REAL AUSTRALIA

The Voice of Real Australia: They sold that bull for how much?

The $280,000 Australian Angus record top-priced bull with Elders agent Andrew Bickford, Bathurst, auctioneer Paul Dooley, Tamworth and Millah Murrah's Ross and Dimity Thompson and their daughters Millie, Olivia and Twiggy. Photo: HANNAH POWE
The $280,000 Australian Angus record top-priced bull with Elders agent Andrew Bickford, Bathurst, auctioneer Paul Dooley, Tamworth and Millah Murrah's Ross and Dimity Thompson and their daughters Millie, Olivia and Twiggy. Photo: HANNAH POWE

This time of year there's a lot of money changing hands in the agricultural world.

And this year it's big money.

On farms across the nation at the moment it's bull and ram selling season - and there's been some big headliners this year, with millions of dollars changing hands as farmers chase the perfect genetics for their stud.

There was a bull that sold for $280,000 - an Australian Angus breed record just last week, in a sale that totalled more than $4 million across the 114 bulls sold.

It follows very soon after the last record was broken - a bull at $225,000.

(Just for measure, the overall Australian record is $325,000 for a Brahman bull in 2017.)

Not all the recent glory has gone to the cattle. Last month, a ram set a South Australian on-property auction record, selling for $58,000.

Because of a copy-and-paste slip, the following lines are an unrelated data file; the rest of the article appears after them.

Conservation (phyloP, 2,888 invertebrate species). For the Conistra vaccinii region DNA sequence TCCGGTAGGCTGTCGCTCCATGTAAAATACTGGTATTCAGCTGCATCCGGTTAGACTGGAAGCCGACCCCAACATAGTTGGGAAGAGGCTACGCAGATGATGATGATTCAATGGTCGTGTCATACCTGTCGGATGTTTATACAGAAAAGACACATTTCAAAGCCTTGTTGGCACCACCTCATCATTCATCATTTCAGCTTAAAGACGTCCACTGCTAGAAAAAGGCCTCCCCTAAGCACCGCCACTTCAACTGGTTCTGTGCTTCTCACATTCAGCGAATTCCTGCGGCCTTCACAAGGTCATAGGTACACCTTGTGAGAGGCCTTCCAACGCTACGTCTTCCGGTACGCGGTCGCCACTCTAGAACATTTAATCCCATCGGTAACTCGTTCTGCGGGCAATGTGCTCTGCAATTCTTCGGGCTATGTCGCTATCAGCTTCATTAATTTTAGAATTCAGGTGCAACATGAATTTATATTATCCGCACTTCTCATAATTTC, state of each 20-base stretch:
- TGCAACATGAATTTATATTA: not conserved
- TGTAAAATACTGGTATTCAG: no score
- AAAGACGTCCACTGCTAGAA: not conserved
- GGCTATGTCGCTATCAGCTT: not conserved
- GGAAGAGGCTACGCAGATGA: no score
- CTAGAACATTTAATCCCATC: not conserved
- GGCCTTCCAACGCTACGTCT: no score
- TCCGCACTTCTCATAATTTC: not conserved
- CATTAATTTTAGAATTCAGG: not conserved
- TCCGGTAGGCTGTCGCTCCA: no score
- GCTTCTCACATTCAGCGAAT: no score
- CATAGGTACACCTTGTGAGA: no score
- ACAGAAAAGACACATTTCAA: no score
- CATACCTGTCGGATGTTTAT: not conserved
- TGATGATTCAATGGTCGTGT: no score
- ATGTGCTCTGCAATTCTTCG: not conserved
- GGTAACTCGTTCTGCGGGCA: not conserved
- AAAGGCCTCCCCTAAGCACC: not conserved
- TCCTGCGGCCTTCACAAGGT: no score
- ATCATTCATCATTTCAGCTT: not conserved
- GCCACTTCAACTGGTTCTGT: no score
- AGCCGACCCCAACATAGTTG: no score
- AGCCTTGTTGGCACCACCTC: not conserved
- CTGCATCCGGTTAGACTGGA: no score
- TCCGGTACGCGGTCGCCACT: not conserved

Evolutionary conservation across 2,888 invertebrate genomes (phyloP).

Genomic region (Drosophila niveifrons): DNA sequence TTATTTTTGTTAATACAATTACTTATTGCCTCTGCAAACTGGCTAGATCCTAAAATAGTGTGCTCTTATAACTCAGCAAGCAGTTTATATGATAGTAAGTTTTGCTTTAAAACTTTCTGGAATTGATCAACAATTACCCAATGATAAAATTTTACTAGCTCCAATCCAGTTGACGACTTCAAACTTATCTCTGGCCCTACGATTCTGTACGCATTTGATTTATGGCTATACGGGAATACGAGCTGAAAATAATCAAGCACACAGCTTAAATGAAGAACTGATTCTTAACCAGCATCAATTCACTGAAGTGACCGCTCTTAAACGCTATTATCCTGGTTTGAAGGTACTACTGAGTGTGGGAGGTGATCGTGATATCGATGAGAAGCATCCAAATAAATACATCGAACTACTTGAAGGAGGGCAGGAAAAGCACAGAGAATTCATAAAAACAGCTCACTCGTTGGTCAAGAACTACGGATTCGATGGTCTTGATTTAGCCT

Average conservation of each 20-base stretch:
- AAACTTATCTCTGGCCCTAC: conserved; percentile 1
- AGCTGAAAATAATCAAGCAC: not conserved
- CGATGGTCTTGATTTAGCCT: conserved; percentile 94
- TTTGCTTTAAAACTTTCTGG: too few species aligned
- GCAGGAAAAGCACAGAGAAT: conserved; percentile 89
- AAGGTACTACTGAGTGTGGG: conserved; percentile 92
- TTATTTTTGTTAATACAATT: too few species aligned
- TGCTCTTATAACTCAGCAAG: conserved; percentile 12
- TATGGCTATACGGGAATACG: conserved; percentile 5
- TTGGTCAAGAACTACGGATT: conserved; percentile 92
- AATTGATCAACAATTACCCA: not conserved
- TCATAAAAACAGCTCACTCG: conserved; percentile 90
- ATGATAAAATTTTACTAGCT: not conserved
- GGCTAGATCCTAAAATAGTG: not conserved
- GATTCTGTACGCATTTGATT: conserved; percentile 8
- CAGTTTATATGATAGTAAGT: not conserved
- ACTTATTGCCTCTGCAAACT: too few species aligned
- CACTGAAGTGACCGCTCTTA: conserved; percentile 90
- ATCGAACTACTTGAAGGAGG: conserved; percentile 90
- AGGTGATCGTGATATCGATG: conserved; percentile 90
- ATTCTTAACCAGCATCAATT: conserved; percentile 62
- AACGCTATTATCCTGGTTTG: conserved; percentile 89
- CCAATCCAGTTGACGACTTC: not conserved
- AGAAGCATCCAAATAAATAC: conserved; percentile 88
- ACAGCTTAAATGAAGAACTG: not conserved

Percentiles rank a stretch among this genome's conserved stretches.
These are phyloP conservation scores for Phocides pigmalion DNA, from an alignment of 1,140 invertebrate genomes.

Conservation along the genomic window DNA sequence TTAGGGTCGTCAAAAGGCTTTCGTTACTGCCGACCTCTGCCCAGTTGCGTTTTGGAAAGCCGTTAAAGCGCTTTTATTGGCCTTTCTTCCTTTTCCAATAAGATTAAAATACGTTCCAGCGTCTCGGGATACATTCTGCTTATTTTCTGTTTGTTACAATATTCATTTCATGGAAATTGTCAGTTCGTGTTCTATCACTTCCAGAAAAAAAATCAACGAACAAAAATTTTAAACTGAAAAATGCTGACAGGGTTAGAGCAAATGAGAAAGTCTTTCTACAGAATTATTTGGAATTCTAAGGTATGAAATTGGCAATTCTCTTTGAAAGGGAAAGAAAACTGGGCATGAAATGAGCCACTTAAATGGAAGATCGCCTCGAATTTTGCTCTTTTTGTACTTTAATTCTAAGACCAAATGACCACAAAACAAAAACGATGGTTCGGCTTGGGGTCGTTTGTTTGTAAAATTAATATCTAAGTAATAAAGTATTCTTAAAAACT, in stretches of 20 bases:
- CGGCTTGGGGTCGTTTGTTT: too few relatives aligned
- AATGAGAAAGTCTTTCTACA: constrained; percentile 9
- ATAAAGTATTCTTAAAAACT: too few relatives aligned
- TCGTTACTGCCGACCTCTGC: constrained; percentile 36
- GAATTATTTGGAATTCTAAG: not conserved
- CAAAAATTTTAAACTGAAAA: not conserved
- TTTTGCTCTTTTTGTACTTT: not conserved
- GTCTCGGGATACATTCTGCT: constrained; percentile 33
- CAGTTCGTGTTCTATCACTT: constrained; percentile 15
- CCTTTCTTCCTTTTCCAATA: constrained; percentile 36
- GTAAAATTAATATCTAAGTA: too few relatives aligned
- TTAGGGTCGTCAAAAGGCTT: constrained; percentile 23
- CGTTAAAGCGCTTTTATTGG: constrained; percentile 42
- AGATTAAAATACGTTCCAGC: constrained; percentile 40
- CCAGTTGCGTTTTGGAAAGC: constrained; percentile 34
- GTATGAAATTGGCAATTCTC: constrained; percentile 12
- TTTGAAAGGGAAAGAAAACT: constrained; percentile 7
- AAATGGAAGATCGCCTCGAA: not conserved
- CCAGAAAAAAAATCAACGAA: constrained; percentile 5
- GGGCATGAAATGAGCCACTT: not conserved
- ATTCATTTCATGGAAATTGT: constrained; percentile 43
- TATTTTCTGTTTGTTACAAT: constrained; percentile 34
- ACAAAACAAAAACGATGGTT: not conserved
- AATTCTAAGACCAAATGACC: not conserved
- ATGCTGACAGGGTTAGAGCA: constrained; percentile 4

And it's not just sheep and cattle that go for crazy prices.

Geoff and Bernadette Davidson and their daughter Sarah, Moorundie Poll, Keith, SA, with their lot 4 ram, which made $58,000. Photo: CATHERINE MILLER

Geoff and Bernadette Davidson and their daughter Sarah, Moorundie Poll, Keith, SA, with their lot 4 ram, which made $58,000. Photo: CATHERINE MILLER

Dogs have been known to fetch high heights too.

The NSW Riverina based Wagga Wagga Working Dog Club registered a top price of $34,000 for Eveready Spud, a black and tan dog aged three years six months.

Even working within the industry, sometimes it can be hard to explain why this one animal is worth the equivalent of a mortgage - or at least a hefty house deposit.

But essentially it's about investing in the future of the national herd of cattle or flock of sheep that we want to have, with high quality food and fibre produced as efficiently as possible, with efficiency usually meaning better environmental and animal welfare outcomes.

And not every sale will soar to those heights.

Most sales involve auctioneers trying to sell anywhere from 50 to 250 animals in a day, multiple times a week, and trying to convince the audience to put their hands a little deeper into their pockets.

Now, all auctioneers have their own patter, but there seems to be something a little special about the turn of phrase of stud stock auctioneers.

One of the favourites that came up lately was a ram described as a "bull with wool", which is apparently a good selling point.

As bidding approaches a turning point, whether that's $1000 or $10,000, the language changes: "it's just a psychological barrier - you can go past it!"

Or "it's a long ride home in the car to think about it".

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